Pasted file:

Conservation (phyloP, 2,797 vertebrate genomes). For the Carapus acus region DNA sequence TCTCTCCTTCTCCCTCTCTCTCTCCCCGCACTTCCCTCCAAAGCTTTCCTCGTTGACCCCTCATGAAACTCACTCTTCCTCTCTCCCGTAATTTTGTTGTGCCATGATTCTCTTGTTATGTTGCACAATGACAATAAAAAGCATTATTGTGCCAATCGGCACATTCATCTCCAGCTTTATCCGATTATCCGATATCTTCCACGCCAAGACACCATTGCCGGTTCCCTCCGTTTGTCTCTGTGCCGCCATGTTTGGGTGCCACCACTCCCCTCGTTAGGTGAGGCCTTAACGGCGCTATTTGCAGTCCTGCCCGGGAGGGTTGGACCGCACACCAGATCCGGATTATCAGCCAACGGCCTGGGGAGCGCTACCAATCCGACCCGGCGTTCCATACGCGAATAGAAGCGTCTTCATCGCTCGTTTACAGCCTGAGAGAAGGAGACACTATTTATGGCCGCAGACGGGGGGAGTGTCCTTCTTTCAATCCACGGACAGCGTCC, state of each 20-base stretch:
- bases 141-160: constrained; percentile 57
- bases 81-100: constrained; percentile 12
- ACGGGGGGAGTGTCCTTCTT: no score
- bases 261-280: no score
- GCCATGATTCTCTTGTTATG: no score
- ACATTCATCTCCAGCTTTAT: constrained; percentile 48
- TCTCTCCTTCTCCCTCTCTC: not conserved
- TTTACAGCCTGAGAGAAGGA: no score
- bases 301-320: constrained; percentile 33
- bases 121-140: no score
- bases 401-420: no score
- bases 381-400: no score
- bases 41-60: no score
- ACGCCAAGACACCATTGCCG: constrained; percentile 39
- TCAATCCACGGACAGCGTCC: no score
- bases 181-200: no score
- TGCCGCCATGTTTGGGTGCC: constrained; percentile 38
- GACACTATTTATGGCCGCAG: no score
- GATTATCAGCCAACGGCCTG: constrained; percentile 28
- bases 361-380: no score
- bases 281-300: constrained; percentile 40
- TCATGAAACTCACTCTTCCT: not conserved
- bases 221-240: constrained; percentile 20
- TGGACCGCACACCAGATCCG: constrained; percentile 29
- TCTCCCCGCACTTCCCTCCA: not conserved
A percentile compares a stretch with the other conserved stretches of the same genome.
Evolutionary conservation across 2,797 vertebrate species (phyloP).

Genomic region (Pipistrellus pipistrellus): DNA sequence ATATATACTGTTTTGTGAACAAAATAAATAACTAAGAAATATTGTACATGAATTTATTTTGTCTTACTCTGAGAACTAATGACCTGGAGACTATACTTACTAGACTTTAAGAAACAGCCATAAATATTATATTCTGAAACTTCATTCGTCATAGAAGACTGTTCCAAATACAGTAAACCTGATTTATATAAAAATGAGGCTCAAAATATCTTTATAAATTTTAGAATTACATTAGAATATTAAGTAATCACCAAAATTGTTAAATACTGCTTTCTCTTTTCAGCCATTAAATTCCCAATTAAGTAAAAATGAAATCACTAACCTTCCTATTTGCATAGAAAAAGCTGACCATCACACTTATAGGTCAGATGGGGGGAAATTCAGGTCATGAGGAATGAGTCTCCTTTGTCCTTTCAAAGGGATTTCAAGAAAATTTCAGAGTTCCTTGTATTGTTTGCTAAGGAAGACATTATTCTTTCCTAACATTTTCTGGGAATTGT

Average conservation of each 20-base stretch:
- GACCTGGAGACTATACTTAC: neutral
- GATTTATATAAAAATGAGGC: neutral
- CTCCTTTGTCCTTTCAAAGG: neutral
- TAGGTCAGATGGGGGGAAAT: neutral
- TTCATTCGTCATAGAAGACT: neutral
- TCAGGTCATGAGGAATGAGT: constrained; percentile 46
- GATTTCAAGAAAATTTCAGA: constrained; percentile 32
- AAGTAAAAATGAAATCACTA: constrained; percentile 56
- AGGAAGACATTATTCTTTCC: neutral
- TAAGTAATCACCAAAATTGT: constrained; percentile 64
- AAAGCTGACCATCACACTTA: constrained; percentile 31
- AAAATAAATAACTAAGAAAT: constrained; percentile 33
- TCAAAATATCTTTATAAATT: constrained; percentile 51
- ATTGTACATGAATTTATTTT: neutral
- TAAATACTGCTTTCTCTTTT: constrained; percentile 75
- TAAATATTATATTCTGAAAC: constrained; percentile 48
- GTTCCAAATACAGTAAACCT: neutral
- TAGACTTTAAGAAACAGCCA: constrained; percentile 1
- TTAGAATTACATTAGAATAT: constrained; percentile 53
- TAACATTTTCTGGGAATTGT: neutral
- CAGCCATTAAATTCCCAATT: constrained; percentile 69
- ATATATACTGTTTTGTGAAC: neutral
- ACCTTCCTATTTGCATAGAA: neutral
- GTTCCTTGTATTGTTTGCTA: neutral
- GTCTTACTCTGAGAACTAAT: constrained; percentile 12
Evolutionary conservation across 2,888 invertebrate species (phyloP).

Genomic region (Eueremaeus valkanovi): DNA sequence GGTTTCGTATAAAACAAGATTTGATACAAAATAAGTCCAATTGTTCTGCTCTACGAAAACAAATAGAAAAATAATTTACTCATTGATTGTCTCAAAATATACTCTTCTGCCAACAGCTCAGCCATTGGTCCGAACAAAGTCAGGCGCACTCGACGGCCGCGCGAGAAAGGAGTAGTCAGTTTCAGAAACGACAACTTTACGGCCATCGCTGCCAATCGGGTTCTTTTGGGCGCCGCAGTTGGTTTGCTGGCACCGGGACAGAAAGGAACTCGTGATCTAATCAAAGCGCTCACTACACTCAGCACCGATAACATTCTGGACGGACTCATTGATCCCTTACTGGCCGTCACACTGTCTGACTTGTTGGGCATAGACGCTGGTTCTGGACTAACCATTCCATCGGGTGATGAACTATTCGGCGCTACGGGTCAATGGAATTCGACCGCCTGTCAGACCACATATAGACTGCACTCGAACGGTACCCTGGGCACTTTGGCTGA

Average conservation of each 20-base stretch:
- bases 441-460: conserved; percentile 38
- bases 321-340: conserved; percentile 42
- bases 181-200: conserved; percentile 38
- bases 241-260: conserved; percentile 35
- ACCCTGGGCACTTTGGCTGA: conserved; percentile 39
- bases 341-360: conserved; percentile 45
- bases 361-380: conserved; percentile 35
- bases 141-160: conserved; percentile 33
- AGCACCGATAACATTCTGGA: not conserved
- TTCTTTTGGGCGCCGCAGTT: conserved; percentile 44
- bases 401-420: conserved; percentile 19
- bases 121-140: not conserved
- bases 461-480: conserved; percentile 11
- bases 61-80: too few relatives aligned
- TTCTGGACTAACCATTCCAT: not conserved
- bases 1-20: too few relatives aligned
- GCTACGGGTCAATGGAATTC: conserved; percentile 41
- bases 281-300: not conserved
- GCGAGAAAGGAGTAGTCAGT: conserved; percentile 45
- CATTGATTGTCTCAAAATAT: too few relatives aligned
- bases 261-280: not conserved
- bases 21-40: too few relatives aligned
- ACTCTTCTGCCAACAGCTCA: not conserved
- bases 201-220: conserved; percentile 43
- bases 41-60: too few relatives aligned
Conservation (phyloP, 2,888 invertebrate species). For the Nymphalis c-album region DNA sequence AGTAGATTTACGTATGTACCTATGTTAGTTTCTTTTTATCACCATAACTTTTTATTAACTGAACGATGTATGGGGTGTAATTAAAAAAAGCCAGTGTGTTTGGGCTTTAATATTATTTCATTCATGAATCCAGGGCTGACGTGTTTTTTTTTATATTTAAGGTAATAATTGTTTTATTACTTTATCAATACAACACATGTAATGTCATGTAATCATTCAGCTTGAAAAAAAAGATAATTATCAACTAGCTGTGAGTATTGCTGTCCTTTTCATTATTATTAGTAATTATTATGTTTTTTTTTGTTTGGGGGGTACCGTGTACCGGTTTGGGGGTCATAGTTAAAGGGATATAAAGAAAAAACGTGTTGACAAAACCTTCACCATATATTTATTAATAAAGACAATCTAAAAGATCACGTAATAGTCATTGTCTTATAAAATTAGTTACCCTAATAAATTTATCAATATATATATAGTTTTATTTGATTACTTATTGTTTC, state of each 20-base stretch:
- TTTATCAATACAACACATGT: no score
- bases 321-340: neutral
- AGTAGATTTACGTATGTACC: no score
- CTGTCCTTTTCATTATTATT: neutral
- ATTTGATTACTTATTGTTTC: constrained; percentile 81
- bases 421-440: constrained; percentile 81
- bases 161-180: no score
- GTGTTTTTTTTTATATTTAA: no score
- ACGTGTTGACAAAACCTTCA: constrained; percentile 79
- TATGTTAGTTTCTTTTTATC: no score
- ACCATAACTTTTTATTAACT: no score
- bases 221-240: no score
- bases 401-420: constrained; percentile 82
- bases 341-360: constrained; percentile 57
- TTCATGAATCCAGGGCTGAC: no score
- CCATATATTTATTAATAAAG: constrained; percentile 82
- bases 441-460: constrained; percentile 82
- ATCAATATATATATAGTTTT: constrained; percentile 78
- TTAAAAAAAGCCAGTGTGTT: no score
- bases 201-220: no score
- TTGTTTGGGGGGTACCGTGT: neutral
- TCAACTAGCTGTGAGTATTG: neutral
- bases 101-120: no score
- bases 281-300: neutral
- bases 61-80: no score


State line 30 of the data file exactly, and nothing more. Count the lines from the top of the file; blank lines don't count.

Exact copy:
Average conservation of each 20-base stretch: